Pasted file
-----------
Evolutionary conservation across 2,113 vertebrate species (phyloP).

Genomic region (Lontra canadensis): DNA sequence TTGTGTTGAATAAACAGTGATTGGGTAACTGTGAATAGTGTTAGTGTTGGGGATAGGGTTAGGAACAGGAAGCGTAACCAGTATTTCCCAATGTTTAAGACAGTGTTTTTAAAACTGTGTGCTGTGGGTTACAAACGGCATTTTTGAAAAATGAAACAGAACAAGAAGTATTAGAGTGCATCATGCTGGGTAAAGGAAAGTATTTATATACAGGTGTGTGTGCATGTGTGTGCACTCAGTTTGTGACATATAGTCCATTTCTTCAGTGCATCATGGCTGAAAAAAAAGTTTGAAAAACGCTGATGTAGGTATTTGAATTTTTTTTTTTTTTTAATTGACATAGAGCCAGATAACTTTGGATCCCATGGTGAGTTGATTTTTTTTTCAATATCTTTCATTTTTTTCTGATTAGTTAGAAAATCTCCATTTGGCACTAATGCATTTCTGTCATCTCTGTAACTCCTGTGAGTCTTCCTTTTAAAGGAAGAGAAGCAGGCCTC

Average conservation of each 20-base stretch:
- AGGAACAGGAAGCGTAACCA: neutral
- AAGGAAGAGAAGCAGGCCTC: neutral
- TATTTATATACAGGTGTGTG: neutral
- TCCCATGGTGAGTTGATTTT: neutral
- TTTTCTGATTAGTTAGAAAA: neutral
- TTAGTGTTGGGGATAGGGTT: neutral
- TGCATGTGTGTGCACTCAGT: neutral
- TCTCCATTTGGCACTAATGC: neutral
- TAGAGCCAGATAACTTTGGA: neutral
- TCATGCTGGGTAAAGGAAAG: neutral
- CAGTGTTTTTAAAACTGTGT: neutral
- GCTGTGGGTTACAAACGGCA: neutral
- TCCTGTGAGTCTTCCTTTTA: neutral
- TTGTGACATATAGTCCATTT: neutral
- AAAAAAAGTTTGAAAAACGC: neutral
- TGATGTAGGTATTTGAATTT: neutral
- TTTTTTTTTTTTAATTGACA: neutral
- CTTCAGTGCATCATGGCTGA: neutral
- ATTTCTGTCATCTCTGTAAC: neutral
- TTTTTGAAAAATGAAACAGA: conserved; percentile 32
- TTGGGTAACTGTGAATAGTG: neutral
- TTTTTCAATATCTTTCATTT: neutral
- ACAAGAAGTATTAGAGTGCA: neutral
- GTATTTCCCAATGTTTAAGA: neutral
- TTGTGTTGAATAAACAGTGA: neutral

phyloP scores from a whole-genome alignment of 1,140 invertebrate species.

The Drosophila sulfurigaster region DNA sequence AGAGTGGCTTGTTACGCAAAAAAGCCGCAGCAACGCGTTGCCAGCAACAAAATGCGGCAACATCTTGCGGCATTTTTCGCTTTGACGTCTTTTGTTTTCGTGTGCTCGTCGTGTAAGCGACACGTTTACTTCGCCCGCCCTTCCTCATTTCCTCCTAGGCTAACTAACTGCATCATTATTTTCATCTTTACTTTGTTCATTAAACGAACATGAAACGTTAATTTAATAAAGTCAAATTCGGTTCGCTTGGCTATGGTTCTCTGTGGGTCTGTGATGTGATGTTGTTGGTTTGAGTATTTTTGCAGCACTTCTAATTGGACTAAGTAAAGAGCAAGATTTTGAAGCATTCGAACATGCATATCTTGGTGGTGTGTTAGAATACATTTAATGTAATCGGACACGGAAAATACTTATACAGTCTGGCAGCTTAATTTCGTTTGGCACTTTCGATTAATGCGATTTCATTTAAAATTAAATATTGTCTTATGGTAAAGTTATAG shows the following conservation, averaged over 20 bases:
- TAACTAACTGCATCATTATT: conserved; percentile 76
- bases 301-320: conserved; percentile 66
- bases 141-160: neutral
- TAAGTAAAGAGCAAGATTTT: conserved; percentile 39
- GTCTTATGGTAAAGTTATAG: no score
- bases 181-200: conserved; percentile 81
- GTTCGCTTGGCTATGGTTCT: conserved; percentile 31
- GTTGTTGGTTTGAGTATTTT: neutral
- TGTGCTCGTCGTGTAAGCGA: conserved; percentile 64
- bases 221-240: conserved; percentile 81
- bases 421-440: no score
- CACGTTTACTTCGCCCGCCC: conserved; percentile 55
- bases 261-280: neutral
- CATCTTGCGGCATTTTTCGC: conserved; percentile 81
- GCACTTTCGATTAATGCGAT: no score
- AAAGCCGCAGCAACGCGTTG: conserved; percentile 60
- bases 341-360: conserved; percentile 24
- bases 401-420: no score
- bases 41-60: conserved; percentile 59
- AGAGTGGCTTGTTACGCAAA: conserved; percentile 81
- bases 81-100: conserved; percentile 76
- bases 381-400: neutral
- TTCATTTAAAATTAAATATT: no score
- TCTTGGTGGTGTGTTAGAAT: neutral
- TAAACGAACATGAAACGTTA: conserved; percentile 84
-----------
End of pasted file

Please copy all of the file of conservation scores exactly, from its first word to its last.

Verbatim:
Evolutionary conservation across 2,113 vertebrate species (phyloP).

Genomic region (Lontra canadensis): DNA sequence TTGTGTTGAATAAACAGTGATTGGGTAACTGTGAATAGTGTTAGTGTTGGGGATAGGGTTAGGAACAGGAAGCGTAACCAGTATTTCCCAATGTTTAAGACAGTGTTTTTAAAACTGTGTGCTGTGGGTTACAAACGGCATTTTTGAAAAATGAAACAGAACAAGAAGTATTAGAGTGCATCATGCTGGGTAAAGGAAAGTATTTATATACAGGTGTGTGTGCATGTGTGTGCACTCAGTTTGTGACATATAGTCCATTTCTTCAGTGCATCATGGCTGAAAAAAAAGTTTGAAAAACGCTGATGTAGGTATTTGAATTTTTTTTTTTTTTTAATTGACATAGAGCCAGATAACTTTGGATCCCATGGTGAGTTGATTTTTTTTTCAATATCTTTCATTTTTTTCTGATTAGTTAGAAAATCTCCATTTGGCACTAATGCATTTCTGTCATCTCTGTAACTCCTGTGAGTCTTCCTTTTAAAGGAAGAGAAGCAGGCCTC

Average conservation of each 20-base stretch:
- AGGAACAGGAAGCGTAACCA: neutral
- AAGGAAGAGAAGCAGGCCTC: neutral
- TATTTATATACAGGTGTGTG: neutral
- TCCCATGGTGAGTTGATTTT: neutral
- TTTTCTGATTAGTTAGAAAA: neutral
- TTAGTGTTGGGGATAGGGTT: neutral
- TGCATGTGTGTGCACTCAGT: neutral
- TCTCCATTTGGCACTAATGC: neutral
- TAGAGCCAGATAACTTTGGA: neutral
- TCATGCTGGGTAAAGGAAAG: neutral
- CAGTGTTTTTAAAACTGTGT: neutral
- GCTGTGGGTTACAAACGGCA: neutral
- TCCTGTGAGTCTTCCTTTTA: neutral
- TTGTGACATATAGTCCATTT: neutral
- AAAAAAAGTTTGAAAAACGC: neutral
- TGATGTAGGTATTTGAATTT: neutral
- TTTTTTTTTTTTAATTGACA: neutral
- CTTCAGTGCATCATGGCTGA: neutral
- ATTTCTGTCATCTCTGTAAC: neutral
- TTTTTGAAAAATGAAACAGA: conserved; percentile 32
- TTGGGTAACTGTGAATAGTG: neutral
- TTTTTCAATATCTTTCATTT: neutral
- ACAAGAAGTATTAGAGTGCA: neutral
- GTATTTCCCAATGTTTAAGA: neutral
- TTGTGTTGAATAAACAGTGA: neutral

phyloP scores from a whole-genome alignment of 1,140 invertebrate species.

The Drosophila sulfurigaster region DNA sequence AGAGTGGCTTGTTACGCAAAAAAGCCGCAGCAACGCGTTGCCAGCAACAAAATGCGGCAACATCTTGCGGCATTTTTCGCTTTGACGTCTTTTGTTTTCGTGTGCTCGTCGTGTAAGCGACACGTTTACTTCGCCCGCCCTTCCTCATTTCCTCCTAGGCTAACTAACTGCATCATTATTTTCATCTTTACTTTGTTCATTAAACGAACATGAAACGTTAATTTAATAAAGTCAAATTCGGTTCGCTTGGCTATGGTTCTCTGTGGGTCTGTGATGTGATGTTGTTGGTTTGAGTATTTTTGCAGCACTTCTAATTGGACTAAGTAAAGAGCAAGATTTTGAAGCATTCGAACATGCATATCTTGGTGGTGTGTTAGAATACATTTAATGTAATCGGACACGGAAAATACTTATACAGTCTGGCAGCTTAATTTCGTTTGGCACTTTCGATTAATGCGATTTCATTTAAAATTAAATATTGTCTTATGGTAAAGTTATAG shows the following conservation, averaged over 20 bases:
- TAACTAACTGCATCATTATT: conserved; percentile 76
- bases 301-320: conserved; percentile 66
- bases 141-160: neutral
- TAAGTAAAGAGCAAGATTTT: conserved; percentile 39
- GTCTTATGGTAAAGTTATAG: no score
- bases 181-200: conserved; percentile 81
- GTTCGCTTGGCTATGGTTCT: conserved; percentile 31
- GTTGTTGGTTTGAGTATTTT: neutral
- TGTGCTCGTCGTGTAAGCGA: conserved; percentile 64
- bases 221-240: conserved; percentile 81
- bases 421-440: no score
- CACGTTTACTTCGCCCGCCC: conserved; percentile 55
- bases 261-280: neutral
- CATCTTGCGGCATTTTTCGC: conserved; percentile 81
- GCACTTTCGATTAATGCGAT: no score
- AAAGCCGCAGCAACGCGTTG: conserved; percentile 60
- bases 341-360: conserved; percentile 24
- bases 401-420: no score
- bases 41-60: conserved; percentile 59
- AGAGTGGCTTGTTACGCAAA: conserved; percentile 81
- bases 81-100: conserved; percentile 76
- bases 381-400: neutral
- TTCATTTAAAATTAAATATT: no score
- TCTTGGTGGTGTGTTAGAAT: neutral
- TAAACGAACATGAAACGTTA: conserved; percentile 84